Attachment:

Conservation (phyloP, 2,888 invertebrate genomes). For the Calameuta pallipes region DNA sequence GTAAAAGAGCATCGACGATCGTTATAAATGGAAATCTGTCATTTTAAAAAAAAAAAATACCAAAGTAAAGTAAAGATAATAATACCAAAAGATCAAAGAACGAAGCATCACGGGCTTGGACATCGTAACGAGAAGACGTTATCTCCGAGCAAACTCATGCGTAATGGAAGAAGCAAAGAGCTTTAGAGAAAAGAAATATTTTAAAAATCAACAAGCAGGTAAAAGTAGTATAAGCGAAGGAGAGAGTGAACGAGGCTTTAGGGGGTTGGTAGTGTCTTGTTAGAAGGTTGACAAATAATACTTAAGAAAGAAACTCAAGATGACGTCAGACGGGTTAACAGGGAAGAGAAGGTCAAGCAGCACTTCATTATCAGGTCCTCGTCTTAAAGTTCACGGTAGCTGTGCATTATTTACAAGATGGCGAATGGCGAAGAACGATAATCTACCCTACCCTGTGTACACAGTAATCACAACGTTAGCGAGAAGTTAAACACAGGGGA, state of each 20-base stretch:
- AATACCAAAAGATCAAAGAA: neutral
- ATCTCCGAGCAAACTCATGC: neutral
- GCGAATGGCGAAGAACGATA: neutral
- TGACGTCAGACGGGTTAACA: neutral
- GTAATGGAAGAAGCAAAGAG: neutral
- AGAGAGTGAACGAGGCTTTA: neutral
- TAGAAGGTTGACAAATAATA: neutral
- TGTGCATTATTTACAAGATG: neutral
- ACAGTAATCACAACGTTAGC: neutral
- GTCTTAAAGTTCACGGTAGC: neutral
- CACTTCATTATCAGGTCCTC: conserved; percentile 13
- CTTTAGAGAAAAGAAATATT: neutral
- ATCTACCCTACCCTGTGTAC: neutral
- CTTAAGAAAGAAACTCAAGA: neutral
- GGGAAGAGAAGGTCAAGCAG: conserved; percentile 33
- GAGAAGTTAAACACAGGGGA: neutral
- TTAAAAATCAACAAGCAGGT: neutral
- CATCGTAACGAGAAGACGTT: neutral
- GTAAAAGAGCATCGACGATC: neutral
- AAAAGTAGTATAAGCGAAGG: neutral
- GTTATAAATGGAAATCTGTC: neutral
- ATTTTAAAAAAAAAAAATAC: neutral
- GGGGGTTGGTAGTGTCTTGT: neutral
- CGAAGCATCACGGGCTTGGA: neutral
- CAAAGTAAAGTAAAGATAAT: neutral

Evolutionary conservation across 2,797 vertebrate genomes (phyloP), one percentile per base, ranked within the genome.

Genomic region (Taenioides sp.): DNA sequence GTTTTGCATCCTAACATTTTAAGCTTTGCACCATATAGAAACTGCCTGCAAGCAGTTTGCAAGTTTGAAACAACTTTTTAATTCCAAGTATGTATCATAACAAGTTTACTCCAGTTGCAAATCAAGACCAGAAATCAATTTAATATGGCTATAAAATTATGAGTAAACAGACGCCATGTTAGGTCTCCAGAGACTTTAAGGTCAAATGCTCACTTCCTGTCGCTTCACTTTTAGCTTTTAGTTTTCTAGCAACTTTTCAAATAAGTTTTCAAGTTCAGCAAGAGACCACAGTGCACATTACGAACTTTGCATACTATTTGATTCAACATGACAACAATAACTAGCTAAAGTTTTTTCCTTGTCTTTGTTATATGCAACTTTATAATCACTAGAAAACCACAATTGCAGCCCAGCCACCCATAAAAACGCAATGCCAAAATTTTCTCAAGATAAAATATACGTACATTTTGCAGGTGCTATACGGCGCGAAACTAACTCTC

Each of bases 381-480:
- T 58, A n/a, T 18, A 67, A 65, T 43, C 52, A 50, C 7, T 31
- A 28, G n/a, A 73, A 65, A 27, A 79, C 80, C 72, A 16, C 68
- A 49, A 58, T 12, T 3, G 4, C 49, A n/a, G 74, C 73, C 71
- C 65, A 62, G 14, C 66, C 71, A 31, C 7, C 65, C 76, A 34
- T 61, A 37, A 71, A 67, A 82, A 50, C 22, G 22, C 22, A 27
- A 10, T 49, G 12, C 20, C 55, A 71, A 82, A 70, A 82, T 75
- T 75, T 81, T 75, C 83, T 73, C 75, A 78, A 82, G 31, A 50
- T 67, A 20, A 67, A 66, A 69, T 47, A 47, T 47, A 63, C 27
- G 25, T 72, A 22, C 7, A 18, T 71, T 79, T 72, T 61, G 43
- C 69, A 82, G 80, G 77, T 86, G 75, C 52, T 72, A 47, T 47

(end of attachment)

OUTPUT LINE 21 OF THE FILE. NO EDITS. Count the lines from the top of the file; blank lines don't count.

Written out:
- AAAAGTAGTATAAGCGAAGG: neutral